• Writing a book in the open—seeking open peer review
        • What I didn’t know was that people who know more about this than I did this much better (i.e. Kathleen Fitzpatrick uses Comment Press—a much better system)
        • his blog featured comments at the bottom and all the problems that go with that
        • So this project was doomed to failure
      • Problems
        • How to write everyday (so blog had activity)
        • Writing became reactive—just responding to what others wrote, or what press published
          • Became like a news account
        • Very poor ways of limiting comment spam, trackback spam (huge problem)
        • Cory Doctorow gave talk about Facebook—we keep going back because it is like a skinner box—keeps giving us affirmations throughout the day
        •      that is role the blog played for him
      • He should have known that writing a series of blog posts would not add up to a book
        • But an advantage—got attention early, long before I had something of value to say
        • Did give him a bit of benefit of peer review, fact checking
        • Helped him get great book contract
          • After had done poorly with a  book for Basic Books
            • Didn’t want to do “slash and burn” style of nonfiction (i.e. Ann Coulter)
            • So serious nonfiction are thought of as “mid list”
        • Went with U of Calif press cause they seemed most excited about it (retained Commonwealth English rights for____someone else missed that)
    • If you decide to write a trade-like book, even for academic world, get this book: “Thinking Like Your Editor” (author is really smart agent)
  • Book
  • Argument against market fundamentalism and techno-fundamentalism
    • Market actors can solve all sorts of problems
    • Technology can solve ALL problems (even problems technology created)
    • Google as benevolent—quasi-religious force in our lives
      • Once had themes, was able to completely rewrite book in 6 months period
      • Almost nothing from first book remains
  • Methods—he has a PhD in American Studies, the un-discipline
    • Did his own journalism, engaged in public debates, read other journalists
    • Theories and influences (Rorty, Habermas, Dana Boyd (it is the people that matter), Bourdieu, Pam Samuelson (law prof at Berkeley—one of pioneers in critical copyright)
    • Cold email from UCalif that showed him at risk of losing contract (after sent 500 pages of crap after deadline): “so when are you going to send me the final manuscript?”
      • He went into a dark place—things were crashing down around him
      • So he read someone more depressed than him—Thorstein Veblen
        • He proposes that one group you can trust is engineers
    • Looks at other google books (Levy, Auletta, Jarvis, Stross, Batelle)
      • This was scary—so what was my space here, he thought
      • So focused on us, how society interacts with google
        • What if use google as lens through which to view world—to consider problems in world
  • Book out in Feb 2011 and by March 2011, was already out of date (Judge Chin rejected Google Books settlement)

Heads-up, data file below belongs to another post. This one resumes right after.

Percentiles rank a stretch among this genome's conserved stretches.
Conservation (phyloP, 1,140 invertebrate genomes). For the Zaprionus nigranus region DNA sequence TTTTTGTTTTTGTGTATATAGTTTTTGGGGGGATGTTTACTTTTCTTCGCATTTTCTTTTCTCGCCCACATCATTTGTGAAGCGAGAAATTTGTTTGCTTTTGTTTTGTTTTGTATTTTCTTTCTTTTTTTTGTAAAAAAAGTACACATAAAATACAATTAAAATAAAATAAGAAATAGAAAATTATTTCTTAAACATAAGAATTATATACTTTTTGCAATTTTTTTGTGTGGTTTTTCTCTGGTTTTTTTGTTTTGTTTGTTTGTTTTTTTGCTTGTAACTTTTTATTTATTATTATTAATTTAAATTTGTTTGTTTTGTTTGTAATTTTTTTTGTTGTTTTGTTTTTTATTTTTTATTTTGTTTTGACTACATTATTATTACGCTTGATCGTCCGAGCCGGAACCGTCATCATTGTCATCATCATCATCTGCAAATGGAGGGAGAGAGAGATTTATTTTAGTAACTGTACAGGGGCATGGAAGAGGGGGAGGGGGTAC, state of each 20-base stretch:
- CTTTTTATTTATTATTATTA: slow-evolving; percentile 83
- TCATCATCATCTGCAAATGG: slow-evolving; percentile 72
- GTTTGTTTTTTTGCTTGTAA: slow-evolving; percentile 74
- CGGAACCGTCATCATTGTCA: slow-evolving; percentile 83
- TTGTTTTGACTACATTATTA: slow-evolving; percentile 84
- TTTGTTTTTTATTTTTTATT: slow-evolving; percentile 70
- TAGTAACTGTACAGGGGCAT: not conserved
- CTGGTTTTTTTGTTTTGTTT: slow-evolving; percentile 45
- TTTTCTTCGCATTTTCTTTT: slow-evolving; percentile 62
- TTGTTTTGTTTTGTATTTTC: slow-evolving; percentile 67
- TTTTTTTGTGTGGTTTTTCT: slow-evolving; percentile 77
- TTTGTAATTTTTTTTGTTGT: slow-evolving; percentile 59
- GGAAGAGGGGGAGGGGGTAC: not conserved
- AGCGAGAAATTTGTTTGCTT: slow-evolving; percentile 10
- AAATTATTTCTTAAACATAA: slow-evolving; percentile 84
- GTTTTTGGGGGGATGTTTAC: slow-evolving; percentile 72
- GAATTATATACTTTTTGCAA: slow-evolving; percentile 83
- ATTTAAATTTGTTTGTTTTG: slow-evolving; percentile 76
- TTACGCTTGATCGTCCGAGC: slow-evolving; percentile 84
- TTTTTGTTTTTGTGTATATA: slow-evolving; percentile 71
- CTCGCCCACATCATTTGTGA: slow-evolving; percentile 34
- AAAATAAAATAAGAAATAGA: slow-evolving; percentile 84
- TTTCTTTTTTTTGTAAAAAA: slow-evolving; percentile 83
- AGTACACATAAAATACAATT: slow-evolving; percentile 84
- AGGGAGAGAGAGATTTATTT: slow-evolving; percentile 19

• He did have two different chapters written for either Chin instance
      • So had to write a different chapter down the middle (don’t know what will happen)
  • Another strange, bad thing: His British book contract was canceled after publisher learned of Auletta’s book on Google
  • Started getting invites to be on a.m. angry white guy radio (i.e. Dan the Douche)
    • Terri Gross didn’t want Vaidhyanathan (she wanted Auletta)
    • So he went to these interviews and tried to sound as white as possible
      • but he learned they all hate google—because it is cosmopolitan, coastal, educated
        • week before, Beck had done a tirade against google
        • so this was a weird moment


Courant asks about….something—missed this

  • Courant also comments—“mind of God, as long as it scales”—their engineering solution gets 90% of things right, then tries get 90% of the remaining ten percent right—if requires hand work…
    • Vaidhyanathan—google has been inviting hand work
      • Algorithm is distillation of set of value choices
        • Person writing decides at a degree of distance what should matter in a decision making process
        • I.e. i..e Google plans to favor high-quality content.
          • requires hand work (so human being is always there)
      • thinks we have moved beyond vulgar science moment in which cultural theorists were too cynical towards natural sciences (mid-90s)
  • Q: what is next book?
    • One of things that grew out of this project was a deep concern is that we are all subject to massive fraud w/ respect to corporate responsibility
    • He was in Prius, driving to Wholefoods to get fair use coffee--hah!
    • Pretensions to corporate social responsibility will be topics
      • Looked at intellectual history of it
      • Liberals have been snowed by it—sees hand of neoliberalism in it
      • Includes a critique of philanthropy
      • Be Evil: Manifesto for Misanthropy
        • We have evaded our political action
          • Think we can be an activist passively

1 comment

Karen, this is so wonderful. I had to miss this talk because I was in the middle of a fantastic conversation -- what a relief to be able to read your excellent and detailed description. I learned so much from this. Tremendous thanks and bravo!